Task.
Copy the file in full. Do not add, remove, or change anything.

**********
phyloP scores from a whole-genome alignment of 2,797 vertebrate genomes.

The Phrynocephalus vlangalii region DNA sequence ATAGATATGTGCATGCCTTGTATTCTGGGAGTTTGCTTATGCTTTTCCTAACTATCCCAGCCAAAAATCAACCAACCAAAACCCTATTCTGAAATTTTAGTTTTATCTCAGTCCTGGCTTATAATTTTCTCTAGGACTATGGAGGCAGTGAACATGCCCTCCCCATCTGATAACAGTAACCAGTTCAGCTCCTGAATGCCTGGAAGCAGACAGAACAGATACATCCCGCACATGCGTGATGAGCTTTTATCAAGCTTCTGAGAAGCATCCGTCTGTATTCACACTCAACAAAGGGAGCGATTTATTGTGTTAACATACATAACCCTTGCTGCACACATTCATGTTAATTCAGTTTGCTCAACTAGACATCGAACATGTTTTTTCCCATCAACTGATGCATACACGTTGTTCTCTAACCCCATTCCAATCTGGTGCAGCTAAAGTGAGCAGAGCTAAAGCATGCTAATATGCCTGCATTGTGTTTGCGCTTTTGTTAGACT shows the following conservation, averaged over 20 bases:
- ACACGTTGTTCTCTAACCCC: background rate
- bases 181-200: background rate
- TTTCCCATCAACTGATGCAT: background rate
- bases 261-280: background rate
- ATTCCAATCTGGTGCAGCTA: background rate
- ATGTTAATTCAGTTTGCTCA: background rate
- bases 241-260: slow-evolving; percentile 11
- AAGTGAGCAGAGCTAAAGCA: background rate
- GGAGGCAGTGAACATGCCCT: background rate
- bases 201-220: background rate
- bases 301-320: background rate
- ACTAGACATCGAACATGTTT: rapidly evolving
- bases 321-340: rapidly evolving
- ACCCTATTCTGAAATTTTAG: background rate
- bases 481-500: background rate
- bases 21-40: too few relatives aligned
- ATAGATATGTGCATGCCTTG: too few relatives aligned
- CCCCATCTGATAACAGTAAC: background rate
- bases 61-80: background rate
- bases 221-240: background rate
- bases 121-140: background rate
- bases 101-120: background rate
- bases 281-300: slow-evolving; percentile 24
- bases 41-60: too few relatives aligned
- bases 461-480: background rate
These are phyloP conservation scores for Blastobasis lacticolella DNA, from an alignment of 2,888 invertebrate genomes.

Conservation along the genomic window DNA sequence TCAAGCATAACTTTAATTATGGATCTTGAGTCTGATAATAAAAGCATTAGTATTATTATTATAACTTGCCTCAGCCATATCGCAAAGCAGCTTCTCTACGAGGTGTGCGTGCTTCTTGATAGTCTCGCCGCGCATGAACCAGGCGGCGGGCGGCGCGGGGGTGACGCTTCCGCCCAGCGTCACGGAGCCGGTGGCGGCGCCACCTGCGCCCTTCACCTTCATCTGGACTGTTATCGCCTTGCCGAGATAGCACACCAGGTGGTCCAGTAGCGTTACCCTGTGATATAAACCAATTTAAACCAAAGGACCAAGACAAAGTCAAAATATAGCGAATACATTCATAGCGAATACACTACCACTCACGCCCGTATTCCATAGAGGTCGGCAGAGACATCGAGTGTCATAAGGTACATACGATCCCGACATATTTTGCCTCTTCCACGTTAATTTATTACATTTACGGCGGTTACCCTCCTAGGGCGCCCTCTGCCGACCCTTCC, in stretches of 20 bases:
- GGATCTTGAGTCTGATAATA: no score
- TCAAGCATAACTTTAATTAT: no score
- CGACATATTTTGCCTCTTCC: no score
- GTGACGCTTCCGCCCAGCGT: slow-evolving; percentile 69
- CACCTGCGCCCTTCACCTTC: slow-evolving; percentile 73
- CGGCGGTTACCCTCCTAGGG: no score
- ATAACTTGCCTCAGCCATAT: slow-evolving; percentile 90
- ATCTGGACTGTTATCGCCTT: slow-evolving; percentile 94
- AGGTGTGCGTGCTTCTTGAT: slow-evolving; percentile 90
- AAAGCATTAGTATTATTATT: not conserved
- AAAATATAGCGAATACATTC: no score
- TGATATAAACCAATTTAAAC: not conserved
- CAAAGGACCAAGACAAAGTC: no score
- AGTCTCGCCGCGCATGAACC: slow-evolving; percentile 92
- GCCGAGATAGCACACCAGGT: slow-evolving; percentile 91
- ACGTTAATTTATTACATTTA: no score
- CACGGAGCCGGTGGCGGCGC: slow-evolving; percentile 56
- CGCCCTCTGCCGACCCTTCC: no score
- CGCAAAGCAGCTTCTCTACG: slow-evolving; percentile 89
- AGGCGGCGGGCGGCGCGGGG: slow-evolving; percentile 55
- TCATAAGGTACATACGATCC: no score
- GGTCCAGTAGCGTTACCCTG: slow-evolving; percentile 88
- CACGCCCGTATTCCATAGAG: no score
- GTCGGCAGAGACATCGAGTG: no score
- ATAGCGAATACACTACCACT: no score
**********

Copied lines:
phyloP scores from a whole-genome alignment of 2,797 vertebrate genomes.

The Phrynocephalus vlangalii region DNA sequence ATAGATATGTGCATGCCTTGTATTCTGGGAGTTTGCTTATGCTTTTCCTAACTATCCCAGCCAAAAATCAACCAACCAAAACCCTATTCTGAAATTTTAGTTTTATCTCAGTCCTGGCTTATAATTTTCTCTAGGACTATGGAGGCAGTGAACATGCCCTCCCCATCTGATAACAGTAACCAGTTCAGCTCCTGAATGCCTGGAAGCAGACAGAACAGATACATCCCGCACATGCGTGATGAGCTTTTATCAAGCTTCTGAGAAGCATCCGTCTGTATTCACACTCAACAAAGGGAGCGATTTATTGTGTTAACATACATAACCCTTGCTGCACACATTCATGTTAATTCAGTTTGCTCAACTAGACATCGAACATGTTTTTTCCCATCAACTGATGCATACACGTTGTTCTCTAACCCCATTCCAATCTGGTGCAGCTAAAGTGAGCAGAGCTAAAGCATGCTAATATGCCTGCATTGTGTTTGCGCTTTTGTTAGACT shows the following conservation, averaged over 20 bases:
- ACACGTTGTTCTCTAACCCC: background rate
- bases 181-200: background rate
- TTTCCCATCAACTGATGCAT: background rate
- bases 261-280: background rate
- ATTCCAATCTGGTGCAGCTA: background rate
- ATGTTAATTCAGTTTGCTCA: background rate
- bases 241-260: slow-evolving; percentile 11
- AAGTGAGCAGAGCTAAAGCA: background rate
- GGAGGCAGTGAACATGCCCT: background rate
- bases 201-220: background rate
- bases 301-320: background rate
- ACTAGACATCGAACATGTTT: rapidly evolving
- bases 321-340: rapidly evolving
- ACCCTATTCTGAAATTTTAG: background rate
- bases 481-500: background rate
- bases 21-40: too few relatives aligned
- ATAGATATGTGCATGCCTTG: too few relatives aligned
- CCCCATCTGATAACAGTAAC: background rate
- bases 61-80: background rate
- bases 221-240: background rate
- bases 121-140: background rate
- bases 101-120: background rate
- bases 281-300: slow-evolving; percentile 24
- bases 41-60: too few relatives aligned
- bases 461-480: background rate
These are phyloP conservation scores for Blastobasis lacticolella DNA, from an alignment of 2,888 invertebrate genomes.

Conservation along the genomic window DNA sequence TCAAGCATAACTTTAATTATGGATCTTGAGTCTGATAATAAAAGCATTAGTATTATTATTATAACTTGCCTCAGCCATATCGCAAAGCAGCTTCTCTACGAGGTGTGCGTGCTTCTTGATAGTCTCGCCGCGCATGAACCAGGCGGCGGGCGGCGCGGGGGTGACGCTTCCGCCCAGCGTCACGGAGCCGGTGGCGGCGCCACCTGCGCCCTTCACCTTCATCTGGACTGTTATCGCCTTGCCGAGATAGCACACCAGGTGGTCCAGTAGCGTTACCCTGTGATATAAACCAATTTAAACCAAAGGACCAAGACAAAGTCAAAATATAGCGAATACATTCATAGCGAATACACTACCACTCACGCCCGTATTCCATAGAGGTCGGCAGAGACATCGAGTGTCATAAGGTACATACGATCCCGACATATTTTGCCTCTTCCACGTTAATTTATTACATTTACGGCGGTTACCCTCCTAGGGCGCCCTCTGCCGACCCTTCC, in stretches of 20 bases:
- GGATCTTGAGTCTGATAATA: no score
- TCAAGCATAACTTTAATTAT: no score
- CGACATATTTTGCCTCTTCC: no score
- GTGACGCTTCCGCCCAGCGT: slow-evolving; percentile 69
- CACCTGCGCCCTTCACCTTC: slow-evolving; percentile 73
- CGGCGGTTACCCTCCTAGGG: no score
- ATAACTTGCCTCAGCCATAT: slow-evolving; percentile 90
- ATCTGGACTGTTATCGCCTT: slow-evolving; percentile 94
- AGGTGTGCGTGCTTCTTGAT: slow-evolving; percentile 90
- AAAGCATTAGTATTATTATT: not conserved
- AAAATATAGCGAATACATTC: no score
- TGATATAAACCAATTTAAAC: not conserved
- CAAAGGACCAAGACAAAGTC: no score
- AGTCTCGCCGCGCATGAACC: slow-evolving; percentile 92
- GCCGAGATAGCACACCAGGT: slow-evolving; percentile 91
- ACGTTAATTTATTACATTTA: no score
- CACGGAGCCGGTGGCGGCGC: slow-evolving; percentile 56
- CGCCCTCTGCCGACCCTTCC: no score
- CGCAAAGCAGCTTCTCTACG: slow-evolving; percentile 89
- AGGCGGCGGGCGGCGCGGGG: slow-evolving; percentile 55
- TCATAAGGTACATACGATCC: no score
- GGTCCAGTAGCGTTACCCTG: slow-evolving; percentile 88
- CACGCCCGTATTCCATAGAG: no score
- GTCGGCAGAGACATCGAGTG: no score
- ATAGCGAATACACTACCACT: no score